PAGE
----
William Hals (1655–1737) was a Cornish[1][2] historian who compiled a History of Cornwall, the first work of any magnitude that was printed in Cornwall.[3] He was born at Tresawsan, in the parish of Merther in Cornwall.[4] Much of his work was never published but was used by other Cornish historians, including Davies Gilbert, Thomas Tonkin, and John Whitaker. Some of his original work is now held by the British Library.



His parents were James Hals of Fentongollan, and Anne, daughter of John Martin of Hurston, Devon. James was a son of Sir Nicholas Halse.[5]

He married three times. His first wife was an Evans of Landrini in Wales, his second a Carveth of Perranzabuloe, and his last wife was a Courtenay of Tremere. He died without issue in 1737 or 1739 at Tregury (Tregurtha), in the parish of St Wenn, of which he owned the rectorial tithes.

Parochial History of Cornwall


Hals began his work on the history of Cornwall in 1685, forming a collection which he continued until 1736, but it was never actually finished.[6]

In about 1750 Andrew Brice, a publisher from Exeter, published Hals's Complete History of Cornwall, Part II being the Parochial History, containing accounts of seventy-two parishes, Advent to Helston. The fascicules were printed progressively at Truro (160 pages in all).[7] However the first part was never published.

It is believed that the scandalous details included by Hals caused a discontinuance of the publication. Hals's incomplete History is very rare. The most complete copy is in the Grenville Library at the British Library.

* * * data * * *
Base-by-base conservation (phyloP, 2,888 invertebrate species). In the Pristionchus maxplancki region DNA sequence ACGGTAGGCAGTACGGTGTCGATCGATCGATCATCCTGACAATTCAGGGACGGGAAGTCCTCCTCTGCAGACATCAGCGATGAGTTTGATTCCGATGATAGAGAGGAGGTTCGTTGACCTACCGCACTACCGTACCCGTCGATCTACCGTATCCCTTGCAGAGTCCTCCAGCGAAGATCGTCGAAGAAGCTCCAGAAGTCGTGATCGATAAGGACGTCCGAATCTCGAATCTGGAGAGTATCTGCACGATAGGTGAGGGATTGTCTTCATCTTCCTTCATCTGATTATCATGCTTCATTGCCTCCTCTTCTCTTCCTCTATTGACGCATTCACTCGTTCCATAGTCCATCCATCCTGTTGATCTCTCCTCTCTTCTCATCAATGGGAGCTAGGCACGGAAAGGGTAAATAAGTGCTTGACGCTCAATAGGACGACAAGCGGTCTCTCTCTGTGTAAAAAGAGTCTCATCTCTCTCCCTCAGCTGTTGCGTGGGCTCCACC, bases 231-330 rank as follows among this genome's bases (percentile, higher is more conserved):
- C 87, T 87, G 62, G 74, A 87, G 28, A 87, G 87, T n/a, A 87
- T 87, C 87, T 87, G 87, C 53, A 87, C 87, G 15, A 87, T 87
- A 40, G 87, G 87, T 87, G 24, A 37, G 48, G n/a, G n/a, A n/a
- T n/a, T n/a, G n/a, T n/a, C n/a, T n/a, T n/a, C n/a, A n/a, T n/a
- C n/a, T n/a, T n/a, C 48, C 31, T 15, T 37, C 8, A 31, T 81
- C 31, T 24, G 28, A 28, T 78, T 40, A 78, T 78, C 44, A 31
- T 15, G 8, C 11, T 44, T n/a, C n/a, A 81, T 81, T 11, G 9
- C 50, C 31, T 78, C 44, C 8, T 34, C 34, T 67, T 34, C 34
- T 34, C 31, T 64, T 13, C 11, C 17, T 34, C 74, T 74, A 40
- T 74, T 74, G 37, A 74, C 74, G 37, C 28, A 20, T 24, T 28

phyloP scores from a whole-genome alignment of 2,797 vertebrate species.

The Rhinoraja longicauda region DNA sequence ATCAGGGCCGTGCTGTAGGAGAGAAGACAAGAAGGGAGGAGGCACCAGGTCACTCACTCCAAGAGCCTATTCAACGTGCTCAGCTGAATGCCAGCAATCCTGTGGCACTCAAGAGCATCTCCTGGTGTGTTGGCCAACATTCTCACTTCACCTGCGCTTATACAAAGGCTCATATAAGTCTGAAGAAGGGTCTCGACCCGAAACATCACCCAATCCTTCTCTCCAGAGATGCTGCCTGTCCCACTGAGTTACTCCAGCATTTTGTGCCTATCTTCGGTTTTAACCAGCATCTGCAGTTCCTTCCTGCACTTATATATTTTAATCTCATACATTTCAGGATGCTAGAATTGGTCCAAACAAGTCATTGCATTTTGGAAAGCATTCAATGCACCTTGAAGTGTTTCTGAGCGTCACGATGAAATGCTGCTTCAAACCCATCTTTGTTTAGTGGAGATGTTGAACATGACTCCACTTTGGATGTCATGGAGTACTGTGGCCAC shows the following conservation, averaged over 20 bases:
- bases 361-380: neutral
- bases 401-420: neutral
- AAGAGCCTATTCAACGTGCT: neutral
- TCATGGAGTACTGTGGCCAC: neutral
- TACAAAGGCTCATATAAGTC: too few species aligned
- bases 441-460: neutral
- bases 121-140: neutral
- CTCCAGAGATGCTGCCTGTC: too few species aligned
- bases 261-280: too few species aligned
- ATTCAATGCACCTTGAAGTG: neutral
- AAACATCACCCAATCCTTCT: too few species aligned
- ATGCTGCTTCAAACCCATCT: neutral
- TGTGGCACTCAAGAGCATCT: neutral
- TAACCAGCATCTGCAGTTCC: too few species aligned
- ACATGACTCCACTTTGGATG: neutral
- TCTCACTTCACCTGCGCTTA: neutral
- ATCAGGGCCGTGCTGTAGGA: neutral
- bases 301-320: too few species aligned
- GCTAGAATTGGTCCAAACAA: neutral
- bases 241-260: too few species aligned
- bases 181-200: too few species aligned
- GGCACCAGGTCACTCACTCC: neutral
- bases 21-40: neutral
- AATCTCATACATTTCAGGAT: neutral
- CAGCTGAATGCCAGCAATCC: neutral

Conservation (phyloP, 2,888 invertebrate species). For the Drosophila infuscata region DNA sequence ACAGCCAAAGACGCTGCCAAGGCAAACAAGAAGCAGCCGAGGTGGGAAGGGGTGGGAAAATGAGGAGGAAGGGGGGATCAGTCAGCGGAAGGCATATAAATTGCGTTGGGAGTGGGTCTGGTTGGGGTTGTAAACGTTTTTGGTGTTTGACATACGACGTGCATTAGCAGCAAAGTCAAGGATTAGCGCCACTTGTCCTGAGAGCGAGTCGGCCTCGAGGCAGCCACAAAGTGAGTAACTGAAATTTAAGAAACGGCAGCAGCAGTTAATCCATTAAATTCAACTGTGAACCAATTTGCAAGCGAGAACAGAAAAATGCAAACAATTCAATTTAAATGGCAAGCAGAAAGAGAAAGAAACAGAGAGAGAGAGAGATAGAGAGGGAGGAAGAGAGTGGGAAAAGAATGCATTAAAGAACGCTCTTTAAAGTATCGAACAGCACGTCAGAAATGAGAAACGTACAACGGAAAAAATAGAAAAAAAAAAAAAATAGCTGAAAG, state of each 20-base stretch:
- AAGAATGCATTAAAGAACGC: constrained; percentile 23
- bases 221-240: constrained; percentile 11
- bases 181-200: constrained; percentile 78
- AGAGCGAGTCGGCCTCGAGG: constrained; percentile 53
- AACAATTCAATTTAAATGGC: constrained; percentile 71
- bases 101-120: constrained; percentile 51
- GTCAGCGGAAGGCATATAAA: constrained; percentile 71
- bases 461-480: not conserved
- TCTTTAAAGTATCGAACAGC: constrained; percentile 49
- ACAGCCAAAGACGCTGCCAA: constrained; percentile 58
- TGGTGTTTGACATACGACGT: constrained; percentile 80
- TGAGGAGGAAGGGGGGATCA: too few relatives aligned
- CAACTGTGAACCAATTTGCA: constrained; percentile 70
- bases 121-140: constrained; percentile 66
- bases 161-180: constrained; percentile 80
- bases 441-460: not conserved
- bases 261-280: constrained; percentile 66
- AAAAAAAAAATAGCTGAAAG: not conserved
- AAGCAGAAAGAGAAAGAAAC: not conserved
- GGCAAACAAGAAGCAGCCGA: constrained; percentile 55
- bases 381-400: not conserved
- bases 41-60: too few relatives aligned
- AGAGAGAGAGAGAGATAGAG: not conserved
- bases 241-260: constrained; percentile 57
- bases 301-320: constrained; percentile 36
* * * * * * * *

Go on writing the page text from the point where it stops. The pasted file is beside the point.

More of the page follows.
The Parochial History of Cornwall by Davies Gilbert was based on the collections of Hals, with additional collections by Thomas Tonkin. Much of Hals's digressions and gossip is omitted. The manuscripts of Hals's History passed through various hands, and belonged at one time to Dr John Whitaker. They were given by Whitaker's daughter, Mrs Taunton, to Henry Sewell Stokes of Bodmin, Cornwall. Mr Stokes transferred them to Sir John Maclean, from whom they were acquired in 1875 for the British Museum.

Other works

Title page of Hals' Cornish British Vocabulary [Add. MS 71157]

Other works in manuscript form held in the British Library

  • The History of St. Michael's Mount
  • Cornish British Vocabulary [Add. MS 71157] (c. 1701)
  • An Latimer ay Kernow, a Dictionary of the Cornish Language
  • John Keigwin's MS. of Mount Calvary (Pascon agan Arluth), (1679–1680) (amended transcript)


  • Boase and Courtney's Bibl. Cornub. 1874, i. 204, iii. 1214
  • Polwhele's Hist. of Cornwall, 1806, v. 203
  • D. Gilbert's Parochial Hist. of Cornwall, passim
  • Notes and Queries, 3rd ser. xii. 22
  • Gent. Mag. 1790 pt. ii. pp. 608, 711, 1791 pt. i. p. 32
  • William Thomas Lowndes's Bibliographer's Manual 1858, i. 525
  • Lysons's Magna Britannia, 1814, cv. 2
  • H. Merivale's Historical Studies, 1865, p. 357
  • Journal of Brit. Archæol. Assoc. xxxiii. 37
  • Information from Mr. Stokes; see also note in Mr Stokes's Voyage of Arundel.


  1. ^ "Hals, William, (1655-1737), Cornish Writer and Antiquary". The National Archives. Retrieved 12 March 2024.
  2. ^ Pearce, Nigel. Dictionary of National Biography, 1885-1900. Smith, Elder & Co.
  3. ^ Fortescue Hitchins & Samuel Drew The History of Cornwall: from the earliest records and traditions; Volume 1, p. 693
  4. ^ Merther, Cornwall; UK Genealogy Archive
  5. ^ Pearce, Nigel Douglas Frith (1890). "Hals, William" . In Stephen, Leslie; Lee, Sidney (eds.). Dictionary of National Biography. Vol. 24. London: Smith, Elder & Co. pp. 123–124.
  6. ^ The Journal of the British Archaeological Association, Volumes 144-145, p. 37
  7. ^ "Hals: History of Cornwall". Copac. Retrieved 10 February 2010.